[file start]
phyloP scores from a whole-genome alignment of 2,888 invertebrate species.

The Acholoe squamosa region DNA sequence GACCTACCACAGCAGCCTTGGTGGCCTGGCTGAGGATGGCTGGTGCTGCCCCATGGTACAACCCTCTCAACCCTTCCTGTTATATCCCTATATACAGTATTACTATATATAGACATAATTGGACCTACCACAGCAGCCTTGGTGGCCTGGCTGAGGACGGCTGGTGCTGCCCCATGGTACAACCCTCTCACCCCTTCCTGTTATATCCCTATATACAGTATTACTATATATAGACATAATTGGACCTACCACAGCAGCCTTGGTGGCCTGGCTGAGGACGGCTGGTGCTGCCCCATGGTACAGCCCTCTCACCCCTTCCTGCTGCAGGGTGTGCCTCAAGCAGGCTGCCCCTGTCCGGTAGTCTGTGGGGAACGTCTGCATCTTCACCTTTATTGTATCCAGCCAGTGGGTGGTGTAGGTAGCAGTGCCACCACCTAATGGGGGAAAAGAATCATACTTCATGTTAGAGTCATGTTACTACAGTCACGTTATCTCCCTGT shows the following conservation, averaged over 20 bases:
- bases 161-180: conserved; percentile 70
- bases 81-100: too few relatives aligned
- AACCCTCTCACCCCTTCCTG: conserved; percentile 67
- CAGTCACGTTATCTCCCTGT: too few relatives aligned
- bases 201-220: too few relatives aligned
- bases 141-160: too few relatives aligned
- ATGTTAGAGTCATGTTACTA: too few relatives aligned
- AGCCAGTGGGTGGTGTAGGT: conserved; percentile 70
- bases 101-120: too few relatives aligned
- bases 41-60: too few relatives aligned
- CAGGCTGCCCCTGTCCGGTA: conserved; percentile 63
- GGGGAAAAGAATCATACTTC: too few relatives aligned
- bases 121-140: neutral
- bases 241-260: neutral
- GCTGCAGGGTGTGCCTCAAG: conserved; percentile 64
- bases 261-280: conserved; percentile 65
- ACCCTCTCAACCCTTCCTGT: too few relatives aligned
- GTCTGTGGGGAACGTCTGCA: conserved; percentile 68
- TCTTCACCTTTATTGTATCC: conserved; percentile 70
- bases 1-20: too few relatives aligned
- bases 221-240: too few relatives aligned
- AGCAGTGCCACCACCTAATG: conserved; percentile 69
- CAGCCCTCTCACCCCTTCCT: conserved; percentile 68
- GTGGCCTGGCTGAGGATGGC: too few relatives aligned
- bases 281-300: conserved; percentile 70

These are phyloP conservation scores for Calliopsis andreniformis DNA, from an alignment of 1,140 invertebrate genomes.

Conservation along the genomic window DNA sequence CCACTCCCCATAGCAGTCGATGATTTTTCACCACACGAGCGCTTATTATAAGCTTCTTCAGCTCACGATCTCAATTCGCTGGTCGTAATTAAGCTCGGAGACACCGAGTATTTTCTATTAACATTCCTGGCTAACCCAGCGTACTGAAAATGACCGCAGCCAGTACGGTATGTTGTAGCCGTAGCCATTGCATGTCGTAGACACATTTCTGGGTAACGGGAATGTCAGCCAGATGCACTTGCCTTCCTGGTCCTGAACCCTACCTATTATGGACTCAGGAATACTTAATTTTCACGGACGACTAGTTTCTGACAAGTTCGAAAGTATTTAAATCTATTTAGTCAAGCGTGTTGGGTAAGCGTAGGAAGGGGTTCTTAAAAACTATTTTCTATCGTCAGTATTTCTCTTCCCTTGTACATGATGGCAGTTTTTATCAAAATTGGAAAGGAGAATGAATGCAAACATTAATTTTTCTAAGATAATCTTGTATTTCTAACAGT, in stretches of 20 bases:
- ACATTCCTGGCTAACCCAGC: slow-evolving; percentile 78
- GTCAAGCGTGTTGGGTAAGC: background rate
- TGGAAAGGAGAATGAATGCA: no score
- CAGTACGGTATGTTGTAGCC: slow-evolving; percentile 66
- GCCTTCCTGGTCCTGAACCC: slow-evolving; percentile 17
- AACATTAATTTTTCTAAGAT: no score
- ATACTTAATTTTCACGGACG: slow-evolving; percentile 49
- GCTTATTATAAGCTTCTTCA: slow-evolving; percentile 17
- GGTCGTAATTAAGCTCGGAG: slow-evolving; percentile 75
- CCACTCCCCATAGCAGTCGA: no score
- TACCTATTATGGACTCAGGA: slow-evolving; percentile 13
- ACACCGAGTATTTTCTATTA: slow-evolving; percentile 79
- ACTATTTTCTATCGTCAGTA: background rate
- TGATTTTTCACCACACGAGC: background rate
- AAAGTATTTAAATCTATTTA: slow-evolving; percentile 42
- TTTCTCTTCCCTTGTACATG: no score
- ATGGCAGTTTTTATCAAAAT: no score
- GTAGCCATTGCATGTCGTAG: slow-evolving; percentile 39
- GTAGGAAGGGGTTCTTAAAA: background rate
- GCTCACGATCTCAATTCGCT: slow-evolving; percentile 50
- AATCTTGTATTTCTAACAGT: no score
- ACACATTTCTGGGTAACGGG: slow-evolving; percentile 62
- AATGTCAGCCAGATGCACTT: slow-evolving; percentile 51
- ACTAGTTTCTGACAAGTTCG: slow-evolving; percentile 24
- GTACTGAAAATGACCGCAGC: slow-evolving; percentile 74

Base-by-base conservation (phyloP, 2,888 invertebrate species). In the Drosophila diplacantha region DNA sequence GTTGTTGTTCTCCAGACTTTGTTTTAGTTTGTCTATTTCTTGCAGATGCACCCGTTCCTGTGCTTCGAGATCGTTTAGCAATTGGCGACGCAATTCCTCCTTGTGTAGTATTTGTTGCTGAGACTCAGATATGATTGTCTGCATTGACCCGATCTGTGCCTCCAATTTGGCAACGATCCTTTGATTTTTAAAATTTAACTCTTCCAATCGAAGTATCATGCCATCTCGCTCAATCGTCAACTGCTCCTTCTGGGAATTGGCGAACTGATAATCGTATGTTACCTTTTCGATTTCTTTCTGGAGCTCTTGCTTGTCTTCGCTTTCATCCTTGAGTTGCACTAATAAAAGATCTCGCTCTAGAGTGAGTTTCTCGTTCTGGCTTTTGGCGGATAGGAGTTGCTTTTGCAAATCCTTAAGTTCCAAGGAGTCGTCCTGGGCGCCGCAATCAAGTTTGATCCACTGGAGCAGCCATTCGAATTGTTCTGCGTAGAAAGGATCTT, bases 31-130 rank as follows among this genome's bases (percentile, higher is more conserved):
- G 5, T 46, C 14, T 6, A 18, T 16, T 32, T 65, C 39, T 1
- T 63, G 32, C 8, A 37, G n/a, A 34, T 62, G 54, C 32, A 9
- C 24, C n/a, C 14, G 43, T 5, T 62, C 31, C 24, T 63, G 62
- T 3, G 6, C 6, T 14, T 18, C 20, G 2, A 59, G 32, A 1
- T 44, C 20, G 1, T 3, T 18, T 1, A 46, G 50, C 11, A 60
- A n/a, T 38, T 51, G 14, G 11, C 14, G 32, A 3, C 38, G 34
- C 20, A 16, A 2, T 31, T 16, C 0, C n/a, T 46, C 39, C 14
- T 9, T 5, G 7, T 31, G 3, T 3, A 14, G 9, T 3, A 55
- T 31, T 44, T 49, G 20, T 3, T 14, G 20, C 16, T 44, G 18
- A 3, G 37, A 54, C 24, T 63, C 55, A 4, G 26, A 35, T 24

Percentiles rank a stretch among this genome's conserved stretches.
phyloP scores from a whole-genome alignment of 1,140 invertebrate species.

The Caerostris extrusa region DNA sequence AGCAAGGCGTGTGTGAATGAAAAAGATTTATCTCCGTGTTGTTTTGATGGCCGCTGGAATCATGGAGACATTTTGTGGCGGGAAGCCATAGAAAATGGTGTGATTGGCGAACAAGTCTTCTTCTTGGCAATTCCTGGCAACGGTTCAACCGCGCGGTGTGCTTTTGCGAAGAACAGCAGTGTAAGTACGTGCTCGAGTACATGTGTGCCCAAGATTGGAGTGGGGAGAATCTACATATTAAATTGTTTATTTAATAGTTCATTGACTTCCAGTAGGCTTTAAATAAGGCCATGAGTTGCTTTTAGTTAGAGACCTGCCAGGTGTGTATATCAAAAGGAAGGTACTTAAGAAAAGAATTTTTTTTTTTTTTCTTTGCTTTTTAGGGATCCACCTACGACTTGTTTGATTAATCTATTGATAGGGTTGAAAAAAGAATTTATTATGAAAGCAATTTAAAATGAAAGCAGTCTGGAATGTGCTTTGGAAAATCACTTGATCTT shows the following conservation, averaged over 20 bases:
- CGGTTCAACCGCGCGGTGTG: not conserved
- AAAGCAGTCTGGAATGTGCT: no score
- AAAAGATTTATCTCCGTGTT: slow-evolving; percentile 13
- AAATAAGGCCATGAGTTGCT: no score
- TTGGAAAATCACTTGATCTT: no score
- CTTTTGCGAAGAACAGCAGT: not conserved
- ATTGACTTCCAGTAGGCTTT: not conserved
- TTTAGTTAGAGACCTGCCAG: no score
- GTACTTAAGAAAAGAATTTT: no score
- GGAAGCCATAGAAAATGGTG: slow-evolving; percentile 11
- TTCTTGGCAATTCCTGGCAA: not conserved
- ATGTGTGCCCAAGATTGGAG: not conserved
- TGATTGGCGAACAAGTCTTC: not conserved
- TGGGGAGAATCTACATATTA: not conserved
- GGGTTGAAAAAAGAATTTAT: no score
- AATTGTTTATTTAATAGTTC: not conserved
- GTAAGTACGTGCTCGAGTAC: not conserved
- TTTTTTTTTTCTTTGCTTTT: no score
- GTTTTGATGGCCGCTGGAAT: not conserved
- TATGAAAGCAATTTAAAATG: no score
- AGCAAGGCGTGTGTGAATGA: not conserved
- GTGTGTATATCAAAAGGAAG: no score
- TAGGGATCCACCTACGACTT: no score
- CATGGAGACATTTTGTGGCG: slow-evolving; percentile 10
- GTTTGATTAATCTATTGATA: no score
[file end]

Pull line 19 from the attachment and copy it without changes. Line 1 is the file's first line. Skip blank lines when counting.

- ACCCTCTCAACCCTTCCTGT: too few relatives aligned